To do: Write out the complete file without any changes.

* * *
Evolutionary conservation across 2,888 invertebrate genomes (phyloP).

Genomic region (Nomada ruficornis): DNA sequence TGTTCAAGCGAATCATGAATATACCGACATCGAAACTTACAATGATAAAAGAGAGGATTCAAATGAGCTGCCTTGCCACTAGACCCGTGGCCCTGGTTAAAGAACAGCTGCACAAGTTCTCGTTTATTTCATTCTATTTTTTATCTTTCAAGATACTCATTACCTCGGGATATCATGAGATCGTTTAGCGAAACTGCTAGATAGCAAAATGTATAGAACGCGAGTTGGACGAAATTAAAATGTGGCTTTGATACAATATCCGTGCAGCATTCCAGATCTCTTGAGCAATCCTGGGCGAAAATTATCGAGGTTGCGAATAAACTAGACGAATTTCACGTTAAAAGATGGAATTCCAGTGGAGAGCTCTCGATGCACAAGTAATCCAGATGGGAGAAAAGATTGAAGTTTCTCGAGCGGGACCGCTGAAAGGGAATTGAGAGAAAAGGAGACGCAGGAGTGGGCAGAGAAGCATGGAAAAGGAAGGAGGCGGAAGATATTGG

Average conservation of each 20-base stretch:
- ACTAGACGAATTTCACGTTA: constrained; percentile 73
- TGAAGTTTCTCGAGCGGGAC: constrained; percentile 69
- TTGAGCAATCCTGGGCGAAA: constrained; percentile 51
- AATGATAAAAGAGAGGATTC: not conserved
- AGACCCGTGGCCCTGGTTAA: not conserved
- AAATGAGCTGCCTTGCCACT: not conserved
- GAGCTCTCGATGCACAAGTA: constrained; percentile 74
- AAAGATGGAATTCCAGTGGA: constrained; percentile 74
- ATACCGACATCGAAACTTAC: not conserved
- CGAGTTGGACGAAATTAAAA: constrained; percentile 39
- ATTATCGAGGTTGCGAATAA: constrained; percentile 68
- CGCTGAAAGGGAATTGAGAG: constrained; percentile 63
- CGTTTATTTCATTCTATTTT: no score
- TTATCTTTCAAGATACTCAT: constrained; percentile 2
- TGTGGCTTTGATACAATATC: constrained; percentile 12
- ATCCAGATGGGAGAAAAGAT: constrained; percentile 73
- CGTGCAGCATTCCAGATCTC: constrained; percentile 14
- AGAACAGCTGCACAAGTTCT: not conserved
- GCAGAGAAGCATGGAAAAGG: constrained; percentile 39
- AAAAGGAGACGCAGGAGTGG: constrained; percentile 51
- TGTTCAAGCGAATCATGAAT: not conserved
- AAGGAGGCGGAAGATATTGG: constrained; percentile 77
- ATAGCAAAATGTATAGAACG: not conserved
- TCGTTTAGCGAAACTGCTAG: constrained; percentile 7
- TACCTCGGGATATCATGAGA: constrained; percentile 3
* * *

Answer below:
Evolutionary conservation across 2,888 invertebrate genomes (phyloP).

Genomic region (Nomada ruficornis): DNA sequence TGTTCAAGCGAATCATGAATATACCGACATCGAAACTTACAATGATAAAAGAGAGGATTCAAATGAGCTGCCTTGCCACTAGACCCGTGGCCCTGGTTAAAGAACAGCTGCACAAGTTCTCGTTTATTTCATTCTATTTTTTATCTTTCAAGATACTCATTACCTCGGGATATCATGAGATCGTTTAGCGAAACTGCTAGATAGCAAAATGTATAGAACGCGAGTTGGACGAAATTAAAATGTGGCTTTGATACAATATCCGTGCAGCATTCCAGATCTCTTGAGCAATCCTGGGCGAAAATTATCGAGGTTGCGAATAAACTAGACGAATTTCACGTTAAAAGATGGAATTCCAGTGGAGAGCTCTCGATGCACAAGTAATCCAGATGGGAGAAAAGATTGAAGTTTCTCGAGCGGGACCGCTGAAAGGGAATTGAGAGAAAAGGAGACGCAGGAGTGGGCAGAGAAGCATGGAAAAGGAAGGAGGCGGAAGATATTGG

Average conservation of each 20-base stretch:
- ACTAGACGAATTTCACGTTA: constrained; percentile 73
- TGAAGTTTCTCGAGCGGGAC: constrained; percentile 69
- TTGAGCAATCCTGGGCGAAA: constrained; percentile 51
- AATGATAAAAGAGAGGATTC: not conserved
- AGACCCGTGGCCCTGGTTAA: not conserved
- AAATGAGCTGCCTTGCCACT: not conserved
- GAGCTCTCGATGCACAAGTA: constrained; percentile 74
- AAAGATGGAATTCCAGTGGA: constrained; percentile 74
- ATACCGACATCGAAACTTAC: not conserved
- CGAGTTGGACGAAATTAAAA: constrained; percentile 39
- ATTATCGAGGTTGCGAATAA: constrained; percentile 68
- CGCTGAAAGGGAATTGAGAG: constrained; percentile 63
- CGTTTATTTCATTCTATTTT: no score
- TTATCTTTCAAGATACTCAT: constrained; percentile 2
- TGTGGCTTTGATACAATATC: constrained; percentile 12
- ATCCAGATGGGAGAAAAGAT: constrained; percentile 73
- CGTGCAGCATTCCAGATCTC: constrained; percentile 14
- AGAACAGCTGCACAAGTTCT: not conserved
- GCAGAGAAGCATGGAAAAGG: constrained; percentile 39
- AAAAGGAGACGCAGGAGTGG: constrained; percentile 51
- TGTTCAAGCGAATCATGAAT: not conserved
- AAGGAGGCGGAAGATATTGG: constrained; percentile 77
- ATAGCAAAATGTATAGAACG: not conserved
- TCGTTTAGCGAAACTGCTAG: constrained; percentile 7
- TACCTCGGGATATCATGAGA: constrained; percentile 3